“The simple tactic of going to the front and staying there all the way resulted in victory once more for Jack Dreyfus’s Beau Purple yesterday.
The 5-year-old son of Beau Gar, overlooked in such illustrious company as Kelso and Carry Back, thrilled a getaway-day crowd of 33,026 at Belmont Park by winning the mile-and-a-half Man o’ War Stakes by two lengths in record-breaking time.
A field of 12 competed in the $114,800 race, including a pair of campaigners from France. Bill Boland, riding Beau Purple, didn’t get a look at any of his opposition as he sped along in first place.
Finishing second was the highly favored Kelso. It was just these two at the finish, for the third horse, The Axe II of the Greentree Stable, was 6 ½ lengths farther back. Carry Back was fifth, back of Wise Ship.
Carrying 126 pounds in the weight-for-age test, Beau Purple covered the distance on the soft turf in 2 minutes 28 3/5 seconds. This knocked 3/5 of a second off the track mark made by Amber Morn as a 4-year-old, under 118 pounds, two years ago. In contributing the upset, Beau Purple rewarded his packers with a $43.30-for-$2 payoff in the straight wagering.
Beau Purple’s opposition, or rather the trainers of his opposition, refused to believe the “book” on the Dreyfus colt. He has a history of going to the font and staying there, contrary to all expectation.
He did the same thing in the Suburban Handicap, when he upset Kelso, and in the Brooklyn Handicap, when he finished well ahead of the fourth-place Carry Back. And last week, in the Gold Cup at Hawthorne, he did it again, on a sloppy track.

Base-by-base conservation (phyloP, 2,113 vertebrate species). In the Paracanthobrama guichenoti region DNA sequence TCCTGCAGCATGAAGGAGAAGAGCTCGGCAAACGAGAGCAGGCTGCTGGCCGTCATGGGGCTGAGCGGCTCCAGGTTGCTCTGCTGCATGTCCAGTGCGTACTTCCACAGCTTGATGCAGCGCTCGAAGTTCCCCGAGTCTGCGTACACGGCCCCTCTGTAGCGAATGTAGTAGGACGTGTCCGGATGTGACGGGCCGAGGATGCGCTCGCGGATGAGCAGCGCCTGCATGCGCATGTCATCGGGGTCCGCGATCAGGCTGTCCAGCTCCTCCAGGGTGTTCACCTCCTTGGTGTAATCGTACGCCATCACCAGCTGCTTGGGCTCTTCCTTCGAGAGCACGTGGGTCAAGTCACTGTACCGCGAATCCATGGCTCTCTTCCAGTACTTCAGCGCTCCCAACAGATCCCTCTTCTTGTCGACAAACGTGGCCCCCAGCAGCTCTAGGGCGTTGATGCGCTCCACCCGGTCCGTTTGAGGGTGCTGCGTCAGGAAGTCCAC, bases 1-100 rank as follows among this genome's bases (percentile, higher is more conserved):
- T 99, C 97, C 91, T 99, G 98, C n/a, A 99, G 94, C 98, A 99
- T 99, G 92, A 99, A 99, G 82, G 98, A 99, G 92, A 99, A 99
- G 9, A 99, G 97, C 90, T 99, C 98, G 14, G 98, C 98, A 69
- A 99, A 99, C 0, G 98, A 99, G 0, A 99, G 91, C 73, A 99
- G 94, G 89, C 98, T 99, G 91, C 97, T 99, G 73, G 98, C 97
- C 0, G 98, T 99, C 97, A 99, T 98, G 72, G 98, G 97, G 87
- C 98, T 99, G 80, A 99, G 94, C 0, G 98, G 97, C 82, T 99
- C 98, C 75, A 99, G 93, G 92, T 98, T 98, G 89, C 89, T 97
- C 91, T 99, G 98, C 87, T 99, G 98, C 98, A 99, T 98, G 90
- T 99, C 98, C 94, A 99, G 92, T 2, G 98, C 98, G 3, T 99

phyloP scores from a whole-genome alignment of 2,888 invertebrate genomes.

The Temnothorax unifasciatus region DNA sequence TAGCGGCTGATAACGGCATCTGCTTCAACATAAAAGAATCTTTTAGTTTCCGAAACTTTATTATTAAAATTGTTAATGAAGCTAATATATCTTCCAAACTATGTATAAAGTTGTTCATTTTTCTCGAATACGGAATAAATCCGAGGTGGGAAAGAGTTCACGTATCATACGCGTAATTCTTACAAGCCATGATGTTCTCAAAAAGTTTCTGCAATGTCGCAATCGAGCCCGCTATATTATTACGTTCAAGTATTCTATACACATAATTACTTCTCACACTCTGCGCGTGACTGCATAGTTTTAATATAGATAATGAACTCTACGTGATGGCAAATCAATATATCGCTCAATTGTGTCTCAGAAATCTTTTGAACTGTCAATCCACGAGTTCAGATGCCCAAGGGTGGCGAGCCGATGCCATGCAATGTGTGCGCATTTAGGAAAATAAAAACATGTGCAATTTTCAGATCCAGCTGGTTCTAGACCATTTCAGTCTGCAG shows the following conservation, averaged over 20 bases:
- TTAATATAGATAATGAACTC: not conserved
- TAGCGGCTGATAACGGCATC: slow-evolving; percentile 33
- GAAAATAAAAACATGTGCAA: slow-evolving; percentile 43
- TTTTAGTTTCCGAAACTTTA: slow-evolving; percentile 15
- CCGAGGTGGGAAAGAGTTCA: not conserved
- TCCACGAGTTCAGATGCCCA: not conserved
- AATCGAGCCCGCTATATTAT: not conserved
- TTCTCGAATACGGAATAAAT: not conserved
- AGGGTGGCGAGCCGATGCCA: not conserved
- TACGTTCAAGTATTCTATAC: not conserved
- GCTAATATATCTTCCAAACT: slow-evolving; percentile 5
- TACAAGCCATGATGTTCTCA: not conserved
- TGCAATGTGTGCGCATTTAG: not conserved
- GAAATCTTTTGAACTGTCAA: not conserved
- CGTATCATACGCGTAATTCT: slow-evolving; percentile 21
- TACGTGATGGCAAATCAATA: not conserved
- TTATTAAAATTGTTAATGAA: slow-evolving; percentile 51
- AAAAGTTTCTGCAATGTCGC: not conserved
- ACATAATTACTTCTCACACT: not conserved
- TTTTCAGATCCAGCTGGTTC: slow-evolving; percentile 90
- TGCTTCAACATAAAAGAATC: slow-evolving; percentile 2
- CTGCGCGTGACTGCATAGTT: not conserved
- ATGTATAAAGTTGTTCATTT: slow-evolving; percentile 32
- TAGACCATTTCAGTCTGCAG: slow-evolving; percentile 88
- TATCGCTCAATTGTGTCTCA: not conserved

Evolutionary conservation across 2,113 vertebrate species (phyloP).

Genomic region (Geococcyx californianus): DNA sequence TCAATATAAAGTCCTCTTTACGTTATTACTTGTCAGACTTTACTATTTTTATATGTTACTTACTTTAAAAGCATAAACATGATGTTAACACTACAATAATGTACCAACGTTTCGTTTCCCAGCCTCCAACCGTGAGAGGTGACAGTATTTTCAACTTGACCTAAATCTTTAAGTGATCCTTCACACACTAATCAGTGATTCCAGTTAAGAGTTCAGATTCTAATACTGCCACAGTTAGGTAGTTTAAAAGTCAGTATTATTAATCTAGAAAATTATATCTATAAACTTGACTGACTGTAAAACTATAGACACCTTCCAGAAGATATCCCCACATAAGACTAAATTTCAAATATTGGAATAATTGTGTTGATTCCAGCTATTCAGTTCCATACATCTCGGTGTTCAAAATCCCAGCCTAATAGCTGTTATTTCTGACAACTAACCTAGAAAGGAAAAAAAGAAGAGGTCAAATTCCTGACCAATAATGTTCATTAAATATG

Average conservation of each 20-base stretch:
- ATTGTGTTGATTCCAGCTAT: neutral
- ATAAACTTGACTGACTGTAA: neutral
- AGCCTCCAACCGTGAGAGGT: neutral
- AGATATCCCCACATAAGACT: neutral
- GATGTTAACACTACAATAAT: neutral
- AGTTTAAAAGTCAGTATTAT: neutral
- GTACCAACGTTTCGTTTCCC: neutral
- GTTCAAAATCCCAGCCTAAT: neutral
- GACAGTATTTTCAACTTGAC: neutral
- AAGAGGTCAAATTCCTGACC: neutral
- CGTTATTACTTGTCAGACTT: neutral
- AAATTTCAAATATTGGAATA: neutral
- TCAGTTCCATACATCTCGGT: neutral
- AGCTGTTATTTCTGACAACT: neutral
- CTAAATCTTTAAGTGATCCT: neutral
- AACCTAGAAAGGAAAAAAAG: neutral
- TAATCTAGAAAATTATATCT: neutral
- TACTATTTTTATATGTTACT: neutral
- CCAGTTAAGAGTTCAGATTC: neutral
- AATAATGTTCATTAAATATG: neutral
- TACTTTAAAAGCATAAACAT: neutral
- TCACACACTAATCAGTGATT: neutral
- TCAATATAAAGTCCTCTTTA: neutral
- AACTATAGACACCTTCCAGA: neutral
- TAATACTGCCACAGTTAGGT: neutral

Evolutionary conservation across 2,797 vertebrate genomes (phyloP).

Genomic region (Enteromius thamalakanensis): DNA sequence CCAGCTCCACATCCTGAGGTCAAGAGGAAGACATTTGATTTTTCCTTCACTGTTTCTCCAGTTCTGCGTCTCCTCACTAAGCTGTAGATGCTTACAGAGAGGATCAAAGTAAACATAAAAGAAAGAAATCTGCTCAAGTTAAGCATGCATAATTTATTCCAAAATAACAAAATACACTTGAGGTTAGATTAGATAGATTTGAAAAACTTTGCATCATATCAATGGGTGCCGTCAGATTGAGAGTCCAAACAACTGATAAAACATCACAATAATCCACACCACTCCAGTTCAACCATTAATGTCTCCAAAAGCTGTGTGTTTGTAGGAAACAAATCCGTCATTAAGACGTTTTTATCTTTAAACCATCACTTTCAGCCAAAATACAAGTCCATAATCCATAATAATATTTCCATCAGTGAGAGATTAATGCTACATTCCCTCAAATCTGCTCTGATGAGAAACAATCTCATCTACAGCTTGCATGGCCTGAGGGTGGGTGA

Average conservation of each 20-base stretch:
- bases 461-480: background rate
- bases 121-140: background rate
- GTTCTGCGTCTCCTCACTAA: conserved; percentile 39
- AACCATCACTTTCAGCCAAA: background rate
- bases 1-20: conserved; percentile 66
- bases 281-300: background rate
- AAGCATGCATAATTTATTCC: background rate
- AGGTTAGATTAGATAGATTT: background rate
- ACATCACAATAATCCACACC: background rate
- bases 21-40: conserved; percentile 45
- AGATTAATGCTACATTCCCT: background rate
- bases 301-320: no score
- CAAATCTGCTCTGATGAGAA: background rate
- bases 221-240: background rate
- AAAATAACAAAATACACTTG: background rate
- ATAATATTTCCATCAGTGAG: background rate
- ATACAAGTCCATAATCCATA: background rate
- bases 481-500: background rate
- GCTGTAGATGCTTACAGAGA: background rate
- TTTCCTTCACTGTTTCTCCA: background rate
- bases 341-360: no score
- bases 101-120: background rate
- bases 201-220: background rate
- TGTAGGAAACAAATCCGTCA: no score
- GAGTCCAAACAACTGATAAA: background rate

His fractions in the Man o’ War were 0:34 4/5, 0:49, 1:14 2/5 and 1:39 1/5. The one big “knock” against Beau Purple was that he had never been on the turf before, but he demonstrated that any footing suits him.
Ismael Valenzuela, aboard Kelso, contributed an even enough performance after getting away in fifth place. He gradually picked up those in front of him and when the field reached the stretch he had only Beau Purple to beat. The favorite players had only the smallest hope that Kelso could do it, though, for Beau Purple was moving with assurance and gave no indication of weakening approaching the wire.
As for Carry Back, he did not do any better than the betting board indicated he would. Sent off at 9 to 1, this 4-year-old colt owned by Mrs. Katherine Price moved in the pack all the way, improving only from seventh to fifth and just failing to get into the purse payoff. He was ridden by Johnny Rotz.
The winner’s share of the purse was $47,620. Kelso, as the runner-up, earned $22,960 for his owner, Mrs. Richard du Pont. A 5-year-old gelding, Kelso was the horse of the year for 1960 to 1961. The other purse payoffs were $11,480 to The Axe II, who was ridden by Bill Hartack, and $5,740 to Wise Ship, who was guided by Heliodoro Guistines.
Raymond Guest, the owner of the English Derby winner, Larkspur, made the presentation of the trophy to Dreyfus, while Boland and Hal Jerkens looked on. Jerkens is the 32-year-old trainer who has been so successful with Beau Purple. Dreyfus, 48, is the head of an investment firm.
The race was started from the gate, with all the contestants leaving from it. Val de Loir, one of the two French representatives, propped at the getaway, but managed to wind up in 10th place, ahead of Nasomo and Monade.
Boland gave a plain enough description of Beau Purple’s performance: “I just let him run early and he went to the lead like he likes to do. He was going easy on the backstretch and into the far turn. I hit him coming into the stretch when Kelso came along and I thought Kelso would eat him up. But I kept hitting him and he kept running and Kelso never got there.”
Jerkens said: “Boland knew the horse and I left it up to him what to do out there.”